Rabbi Fuchs Reflects
The Adult Issues of Purim
Purim is a time for Groggers, costumes, noise and merriment. With all the frivolity and fun that we shall hopefully experience on Shabbat Eve, March 2, it is easy to dismiss Purim as merely a fun holiday for the young and the young at heart, but Purim is much more.
The Purim story in the Book of Esther confronts the mature reader with vital issues about sexual abuse, the phenomenon of prejudice, and human destiny.
Vashti Too seldom do we ponder the courage of Vashti, King Ahasuerus' first wife. The world's most powerful man commands her to display her beauty for his drunken friends, but she refuses. She is a worthy role model for our daughters. Vashti refused to simply be a sex object even if that refusal cost her throne. Hopefully all of us can learn from her courage.
Prejudice A vital lesson about prejudice presents itself when Mordecai refuses to bow down before Haman. Haman is angry, but as the Bible records: "...it was not enough for him to punish Mordecai alone, for they had told him the people of Mordecai" (Esther 3:5). No, because of his anger at one man, Haman sought to destroy all the Jews.” Sadly, the prejudice presented against us in the book of Esther has confronted our people many times throughout history. Many other groups experience it today. The Purim story provides a vivid example of this phenomenon that we can profitably discuss with young people.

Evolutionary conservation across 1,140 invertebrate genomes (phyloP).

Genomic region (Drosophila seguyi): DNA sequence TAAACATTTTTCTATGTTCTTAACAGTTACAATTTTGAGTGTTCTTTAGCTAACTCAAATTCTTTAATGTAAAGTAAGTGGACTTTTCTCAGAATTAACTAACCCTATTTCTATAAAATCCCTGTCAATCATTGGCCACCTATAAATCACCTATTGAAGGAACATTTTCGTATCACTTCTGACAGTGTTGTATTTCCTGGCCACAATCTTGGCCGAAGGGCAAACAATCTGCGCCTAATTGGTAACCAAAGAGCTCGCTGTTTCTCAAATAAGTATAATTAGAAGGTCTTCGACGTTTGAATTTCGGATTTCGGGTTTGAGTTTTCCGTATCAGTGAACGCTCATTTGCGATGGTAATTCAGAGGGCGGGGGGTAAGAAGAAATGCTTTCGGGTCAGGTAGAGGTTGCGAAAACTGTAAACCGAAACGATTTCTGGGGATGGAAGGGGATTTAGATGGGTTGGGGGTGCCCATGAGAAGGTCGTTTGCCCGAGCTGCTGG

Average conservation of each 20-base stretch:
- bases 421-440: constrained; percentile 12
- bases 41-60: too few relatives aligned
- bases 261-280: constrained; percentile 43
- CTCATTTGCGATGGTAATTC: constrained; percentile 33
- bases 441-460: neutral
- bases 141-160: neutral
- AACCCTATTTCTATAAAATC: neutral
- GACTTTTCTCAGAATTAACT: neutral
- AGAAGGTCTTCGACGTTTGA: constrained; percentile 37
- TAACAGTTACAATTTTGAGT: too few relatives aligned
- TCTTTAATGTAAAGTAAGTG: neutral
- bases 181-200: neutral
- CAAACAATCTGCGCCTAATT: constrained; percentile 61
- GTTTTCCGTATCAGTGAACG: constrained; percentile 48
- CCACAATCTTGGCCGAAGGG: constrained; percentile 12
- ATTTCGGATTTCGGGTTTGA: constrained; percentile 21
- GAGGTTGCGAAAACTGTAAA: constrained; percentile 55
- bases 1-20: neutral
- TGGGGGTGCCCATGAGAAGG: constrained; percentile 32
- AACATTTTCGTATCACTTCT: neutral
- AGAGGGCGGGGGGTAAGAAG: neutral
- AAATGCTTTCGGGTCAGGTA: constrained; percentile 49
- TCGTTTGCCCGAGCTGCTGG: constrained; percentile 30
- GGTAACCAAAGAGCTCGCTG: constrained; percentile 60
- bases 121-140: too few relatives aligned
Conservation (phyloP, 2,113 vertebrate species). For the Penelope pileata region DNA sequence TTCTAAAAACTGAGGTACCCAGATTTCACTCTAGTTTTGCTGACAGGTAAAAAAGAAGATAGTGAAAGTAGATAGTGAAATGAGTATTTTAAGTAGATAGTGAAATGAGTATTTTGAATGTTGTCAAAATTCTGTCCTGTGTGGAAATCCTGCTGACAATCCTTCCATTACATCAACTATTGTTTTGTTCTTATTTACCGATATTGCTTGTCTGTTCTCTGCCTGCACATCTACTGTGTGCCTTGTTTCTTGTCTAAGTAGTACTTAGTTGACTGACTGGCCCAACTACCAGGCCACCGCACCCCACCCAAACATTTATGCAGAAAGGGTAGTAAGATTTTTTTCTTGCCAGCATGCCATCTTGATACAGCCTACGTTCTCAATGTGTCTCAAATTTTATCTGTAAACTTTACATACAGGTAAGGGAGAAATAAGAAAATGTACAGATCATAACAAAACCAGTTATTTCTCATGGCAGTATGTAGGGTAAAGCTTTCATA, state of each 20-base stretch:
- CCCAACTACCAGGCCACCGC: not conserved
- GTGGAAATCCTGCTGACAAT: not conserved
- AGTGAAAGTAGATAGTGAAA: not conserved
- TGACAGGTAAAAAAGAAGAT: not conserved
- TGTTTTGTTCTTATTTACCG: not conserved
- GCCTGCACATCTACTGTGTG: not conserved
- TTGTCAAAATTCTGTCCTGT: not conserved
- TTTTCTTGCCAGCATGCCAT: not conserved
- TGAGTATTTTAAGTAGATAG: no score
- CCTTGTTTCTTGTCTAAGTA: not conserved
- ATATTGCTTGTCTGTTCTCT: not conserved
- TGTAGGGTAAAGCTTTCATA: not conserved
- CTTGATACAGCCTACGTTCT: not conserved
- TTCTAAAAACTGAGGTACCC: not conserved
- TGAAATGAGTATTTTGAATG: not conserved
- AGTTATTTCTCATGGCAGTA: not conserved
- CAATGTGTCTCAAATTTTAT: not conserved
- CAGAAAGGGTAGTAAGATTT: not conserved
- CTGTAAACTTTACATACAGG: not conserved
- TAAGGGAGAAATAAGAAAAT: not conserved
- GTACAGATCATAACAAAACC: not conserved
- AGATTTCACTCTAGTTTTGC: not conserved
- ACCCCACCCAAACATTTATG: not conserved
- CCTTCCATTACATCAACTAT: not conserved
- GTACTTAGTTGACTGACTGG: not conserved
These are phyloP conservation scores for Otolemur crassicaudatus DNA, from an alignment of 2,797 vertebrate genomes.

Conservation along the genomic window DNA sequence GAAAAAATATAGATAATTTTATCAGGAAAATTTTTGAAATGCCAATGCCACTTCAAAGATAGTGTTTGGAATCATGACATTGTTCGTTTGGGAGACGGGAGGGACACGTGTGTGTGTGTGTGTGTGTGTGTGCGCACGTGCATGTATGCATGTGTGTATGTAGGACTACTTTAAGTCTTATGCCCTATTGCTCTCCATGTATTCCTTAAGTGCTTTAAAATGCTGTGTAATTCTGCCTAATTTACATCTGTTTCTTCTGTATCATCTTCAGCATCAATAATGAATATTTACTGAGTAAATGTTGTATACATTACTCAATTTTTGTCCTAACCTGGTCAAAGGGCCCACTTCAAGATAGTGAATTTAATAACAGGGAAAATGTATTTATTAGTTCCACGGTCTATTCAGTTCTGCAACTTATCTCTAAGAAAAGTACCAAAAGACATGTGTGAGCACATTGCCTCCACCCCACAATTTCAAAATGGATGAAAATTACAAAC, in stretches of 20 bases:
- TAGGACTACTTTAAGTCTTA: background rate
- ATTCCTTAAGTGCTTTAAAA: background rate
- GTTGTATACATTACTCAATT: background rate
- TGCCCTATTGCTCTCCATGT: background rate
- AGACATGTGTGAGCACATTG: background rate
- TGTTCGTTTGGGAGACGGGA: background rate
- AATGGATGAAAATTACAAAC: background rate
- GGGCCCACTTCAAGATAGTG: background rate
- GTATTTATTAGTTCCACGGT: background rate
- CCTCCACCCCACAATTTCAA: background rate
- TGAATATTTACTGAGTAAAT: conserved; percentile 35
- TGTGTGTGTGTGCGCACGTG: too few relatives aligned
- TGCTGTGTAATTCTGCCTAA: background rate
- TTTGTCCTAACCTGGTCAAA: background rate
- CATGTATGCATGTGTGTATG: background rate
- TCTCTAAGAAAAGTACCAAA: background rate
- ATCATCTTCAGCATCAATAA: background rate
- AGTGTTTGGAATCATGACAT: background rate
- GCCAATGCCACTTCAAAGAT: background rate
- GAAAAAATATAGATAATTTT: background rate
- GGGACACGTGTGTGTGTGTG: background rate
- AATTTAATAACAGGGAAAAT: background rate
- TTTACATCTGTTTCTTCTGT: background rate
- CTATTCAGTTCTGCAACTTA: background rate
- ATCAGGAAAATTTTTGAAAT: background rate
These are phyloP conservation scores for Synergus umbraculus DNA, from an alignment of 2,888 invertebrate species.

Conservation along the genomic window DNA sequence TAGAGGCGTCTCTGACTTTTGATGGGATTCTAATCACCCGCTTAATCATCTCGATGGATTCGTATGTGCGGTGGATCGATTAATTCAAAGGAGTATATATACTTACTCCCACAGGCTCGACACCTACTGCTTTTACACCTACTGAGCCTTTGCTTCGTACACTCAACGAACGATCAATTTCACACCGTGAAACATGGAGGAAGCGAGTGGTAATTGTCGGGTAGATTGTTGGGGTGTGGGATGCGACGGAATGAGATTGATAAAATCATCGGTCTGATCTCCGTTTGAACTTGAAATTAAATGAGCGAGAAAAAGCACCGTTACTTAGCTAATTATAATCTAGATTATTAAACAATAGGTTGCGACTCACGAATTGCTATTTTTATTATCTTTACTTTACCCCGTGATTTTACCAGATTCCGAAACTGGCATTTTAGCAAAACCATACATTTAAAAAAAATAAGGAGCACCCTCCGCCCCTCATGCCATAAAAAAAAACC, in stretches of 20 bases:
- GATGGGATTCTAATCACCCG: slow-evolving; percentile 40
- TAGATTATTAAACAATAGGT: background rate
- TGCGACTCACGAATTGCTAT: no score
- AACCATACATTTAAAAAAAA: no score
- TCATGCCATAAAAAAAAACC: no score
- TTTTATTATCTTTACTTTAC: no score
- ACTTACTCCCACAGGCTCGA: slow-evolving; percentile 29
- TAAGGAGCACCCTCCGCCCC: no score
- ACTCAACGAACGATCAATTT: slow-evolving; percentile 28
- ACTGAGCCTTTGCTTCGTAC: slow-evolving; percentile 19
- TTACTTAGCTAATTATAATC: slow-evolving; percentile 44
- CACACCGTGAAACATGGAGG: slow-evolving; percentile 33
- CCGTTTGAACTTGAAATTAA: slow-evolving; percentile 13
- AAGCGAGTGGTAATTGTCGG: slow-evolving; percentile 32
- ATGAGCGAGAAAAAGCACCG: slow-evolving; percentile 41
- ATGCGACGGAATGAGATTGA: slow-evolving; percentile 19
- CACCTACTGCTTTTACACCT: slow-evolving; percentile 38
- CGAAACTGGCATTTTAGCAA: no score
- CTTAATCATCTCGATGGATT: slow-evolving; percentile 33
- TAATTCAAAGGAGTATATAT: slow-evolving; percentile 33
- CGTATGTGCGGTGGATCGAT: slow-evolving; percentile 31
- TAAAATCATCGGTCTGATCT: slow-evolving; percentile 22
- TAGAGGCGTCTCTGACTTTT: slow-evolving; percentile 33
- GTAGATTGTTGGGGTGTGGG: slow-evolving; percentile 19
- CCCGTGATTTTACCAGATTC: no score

Destiny When Mordecai read Haman's decree condemning the Jews of Persia to death, he sent a message to Esther to intercede for her people. Esther's response was that she dared not enter the presence of the king because he had not summoned her, and the penalty is death for anyone who appears unbidden before the king unless he holds out his scepter as a sign of acceptance. Mordecai, through the servant Hatach, asks Esther a question we should all frequently ask ourselves: "Who knows if you have not become queen for just such a time as this?" (Esther 4:14) In other words, who knows if we are where we are at any given moment just for the opportunity the moment offers us to make a difference. Mordecai's really asks us all: Are we on this earth just to enjoy life? Is our own pleasure the primary purpose of our existence? Jewish tradition and the Book of Esther says, "No."